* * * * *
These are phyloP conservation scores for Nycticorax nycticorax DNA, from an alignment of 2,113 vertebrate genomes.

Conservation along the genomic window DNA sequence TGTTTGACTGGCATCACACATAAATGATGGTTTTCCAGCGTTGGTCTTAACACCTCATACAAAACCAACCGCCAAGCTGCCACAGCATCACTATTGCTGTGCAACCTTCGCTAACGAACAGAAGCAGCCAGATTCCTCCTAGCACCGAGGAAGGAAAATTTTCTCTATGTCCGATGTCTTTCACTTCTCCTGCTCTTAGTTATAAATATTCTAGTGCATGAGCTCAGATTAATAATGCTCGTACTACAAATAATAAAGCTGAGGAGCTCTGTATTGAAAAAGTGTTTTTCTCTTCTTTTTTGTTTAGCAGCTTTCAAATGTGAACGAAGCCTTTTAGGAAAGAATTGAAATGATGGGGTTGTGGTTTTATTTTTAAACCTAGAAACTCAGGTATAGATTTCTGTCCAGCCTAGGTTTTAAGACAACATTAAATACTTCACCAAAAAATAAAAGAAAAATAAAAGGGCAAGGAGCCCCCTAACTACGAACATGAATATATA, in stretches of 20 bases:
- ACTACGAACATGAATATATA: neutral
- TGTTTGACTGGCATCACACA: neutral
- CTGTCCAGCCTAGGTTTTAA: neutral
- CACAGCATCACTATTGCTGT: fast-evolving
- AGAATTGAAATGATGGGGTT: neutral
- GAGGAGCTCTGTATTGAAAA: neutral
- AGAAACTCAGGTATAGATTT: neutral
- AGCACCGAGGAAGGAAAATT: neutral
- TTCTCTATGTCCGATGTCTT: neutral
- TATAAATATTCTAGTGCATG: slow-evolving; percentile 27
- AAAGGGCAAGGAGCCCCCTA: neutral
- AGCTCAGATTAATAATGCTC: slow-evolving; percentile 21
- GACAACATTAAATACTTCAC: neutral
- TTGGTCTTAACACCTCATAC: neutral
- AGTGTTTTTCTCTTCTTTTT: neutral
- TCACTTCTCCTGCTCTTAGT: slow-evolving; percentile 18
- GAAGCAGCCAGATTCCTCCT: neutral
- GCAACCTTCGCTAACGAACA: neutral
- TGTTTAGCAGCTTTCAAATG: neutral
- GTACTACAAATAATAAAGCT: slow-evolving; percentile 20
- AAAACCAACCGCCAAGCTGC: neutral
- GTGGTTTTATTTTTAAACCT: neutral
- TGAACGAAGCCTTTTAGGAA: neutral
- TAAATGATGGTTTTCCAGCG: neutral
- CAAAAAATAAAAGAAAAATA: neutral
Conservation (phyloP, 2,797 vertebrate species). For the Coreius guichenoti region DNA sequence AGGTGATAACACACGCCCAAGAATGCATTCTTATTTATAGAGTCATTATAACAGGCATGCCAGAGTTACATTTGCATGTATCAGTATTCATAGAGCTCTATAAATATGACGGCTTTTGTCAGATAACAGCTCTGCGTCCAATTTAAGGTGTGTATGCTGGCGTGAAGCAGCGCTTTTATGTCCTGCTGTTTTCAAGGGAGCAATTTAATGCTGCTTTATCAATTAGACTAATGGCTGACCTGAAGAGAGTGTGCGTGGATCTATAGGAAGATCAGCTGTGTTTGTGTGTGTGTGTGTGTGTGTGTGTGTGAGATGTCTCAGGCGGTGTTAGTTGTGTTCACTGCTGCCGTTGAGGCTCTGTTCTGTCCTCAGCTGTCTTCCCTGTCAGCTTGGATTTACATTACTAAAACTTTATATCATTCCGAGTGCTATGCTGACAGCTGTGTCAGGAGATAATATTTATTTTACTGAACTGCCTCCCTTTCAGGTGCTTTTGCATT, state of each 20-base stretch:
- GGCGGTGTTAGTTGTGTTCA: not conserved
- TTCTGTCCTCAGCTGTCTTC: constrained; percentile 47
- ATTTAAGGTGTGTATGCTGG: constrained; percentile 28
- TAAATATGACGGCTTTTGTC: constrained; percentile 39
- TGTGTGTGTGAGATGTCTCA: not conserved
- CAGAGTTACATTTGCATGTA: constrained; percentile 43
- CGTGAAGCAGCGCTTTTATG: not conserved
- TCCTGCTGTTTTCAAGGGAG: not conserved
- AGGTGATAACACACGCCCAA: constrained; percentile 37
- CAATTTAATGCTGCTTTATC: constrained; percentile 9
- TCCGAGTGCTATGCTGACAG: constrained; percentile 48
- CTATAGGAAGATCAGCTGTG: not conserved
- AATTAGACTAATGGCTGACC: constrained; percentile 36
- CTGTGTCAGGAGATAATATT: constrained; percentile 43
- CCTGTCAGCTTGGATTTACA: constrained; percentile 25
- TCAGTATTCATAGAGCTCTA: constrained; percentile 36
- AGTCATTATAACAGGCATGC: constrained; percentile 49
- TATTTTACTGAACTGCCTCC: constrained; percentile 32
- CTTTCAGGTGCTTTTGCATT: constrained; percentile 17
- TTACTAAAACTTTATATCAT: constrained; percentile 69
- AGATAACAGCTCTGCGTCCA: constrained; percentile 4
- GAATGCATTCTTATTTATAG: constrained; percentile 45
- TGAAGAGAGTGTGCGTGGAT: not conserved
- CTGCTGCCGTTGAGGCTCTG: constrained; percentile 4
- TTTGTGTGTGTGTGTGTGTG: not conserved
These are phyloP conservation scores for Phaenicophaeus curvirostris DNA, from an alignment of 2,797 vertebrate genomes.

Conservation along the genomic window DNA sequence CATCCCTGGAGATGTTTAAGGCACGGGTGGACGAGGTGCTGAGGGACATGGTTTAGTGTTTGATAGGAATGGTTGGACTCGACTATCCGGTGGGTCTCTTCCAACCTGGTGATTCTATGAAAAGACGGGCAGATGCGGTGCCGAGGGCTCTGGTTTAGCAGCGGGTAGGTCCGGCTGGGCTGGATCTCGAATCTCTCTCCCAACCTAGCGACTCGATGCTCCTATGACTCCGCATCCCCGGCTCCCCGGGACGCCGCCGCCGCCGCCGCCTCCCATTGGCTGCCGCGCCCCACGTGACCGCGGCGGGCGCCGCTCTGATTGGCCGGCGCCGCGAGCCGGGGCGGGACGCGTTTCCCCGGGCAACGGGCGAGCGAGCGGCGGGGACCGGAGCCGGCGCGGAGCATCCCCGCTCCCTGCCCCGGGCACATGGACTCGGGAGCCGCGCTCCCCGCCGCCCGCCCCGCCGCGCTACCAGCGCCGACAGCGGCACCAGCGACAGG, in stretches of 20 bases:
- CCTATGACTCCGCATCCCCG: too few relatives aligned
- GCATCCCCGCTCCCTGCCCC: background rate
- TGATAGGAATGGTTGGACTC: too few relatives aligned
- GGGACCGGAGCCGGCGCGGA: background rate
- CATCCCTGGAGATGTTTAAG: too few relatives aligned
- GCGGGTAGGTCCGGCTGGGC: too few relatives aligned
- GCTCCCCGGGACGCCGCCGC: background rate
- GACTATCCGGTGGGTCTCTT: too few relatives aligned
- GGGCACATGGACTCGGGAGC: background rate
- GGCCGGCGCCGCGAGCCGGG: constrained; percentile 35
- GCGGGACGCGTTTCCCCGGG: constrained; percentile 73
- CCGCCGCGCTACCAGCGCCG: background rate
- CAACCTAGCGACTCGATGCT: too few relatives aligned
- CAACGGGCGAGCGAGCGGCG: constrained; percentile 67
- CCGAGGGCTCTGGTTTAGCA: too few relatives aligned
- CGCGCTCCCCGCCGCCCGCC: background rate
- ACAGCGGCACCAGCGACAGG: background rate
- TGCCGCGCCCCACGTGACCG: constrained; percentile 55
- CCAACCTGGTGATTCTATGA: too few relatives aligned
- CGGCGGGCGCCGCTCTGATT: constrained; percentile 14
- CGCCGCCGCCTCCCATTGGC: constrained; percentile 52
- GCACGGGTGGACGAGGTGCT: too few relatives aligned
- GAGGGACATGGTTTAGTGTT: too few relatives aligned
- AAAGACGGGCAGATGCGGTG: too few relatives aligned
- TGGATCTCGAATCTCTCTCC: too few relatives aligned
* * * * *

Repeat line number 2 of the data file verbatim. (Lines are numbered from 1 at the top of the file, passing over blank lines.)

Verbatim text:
Conservation along the genomic window DNA sequence TGTTTGACTGGCATCACACATAAATGATGGTTTTCCAGCGTTGGTCTTAACACCTCATACAAAACCAACCGCCAAGCTGCCACAGCATCACTATTGCTGTGCAACCTTCGCTAACGAACAGAAGCAGCCAGATTCCTCCTAGCACCGAGGAAGGAAAATTTTCTCTATGTCCGATGTCTTTCACTTCTCCTGCTCTTAGTTATAAATATTCTAGTGCATGAGCTCAGATTAATAATGCTCGTACTACAAATAATAAAGCTGAGGAGCTCTGTATTGAAAAAGTGTTTTTCTCTTCTTTTTTGTTTAGCAGCTTTCAAATGTGAACGAAGCCTTTTAGGAAAGAATTGAAATGATGGGGTTGTGGTTTTATTTTTAAACCTAGAAACTCAGGTATAGATTTCTGTCCAGCCTAGGTTTTAAGACAACATTAAATACTTCACCAAAAAATAAAAGAAAAATAAAAGGGCAAGGAGCCCCCTAACTACGAACATGAATATATA, in stretches of 20 bases: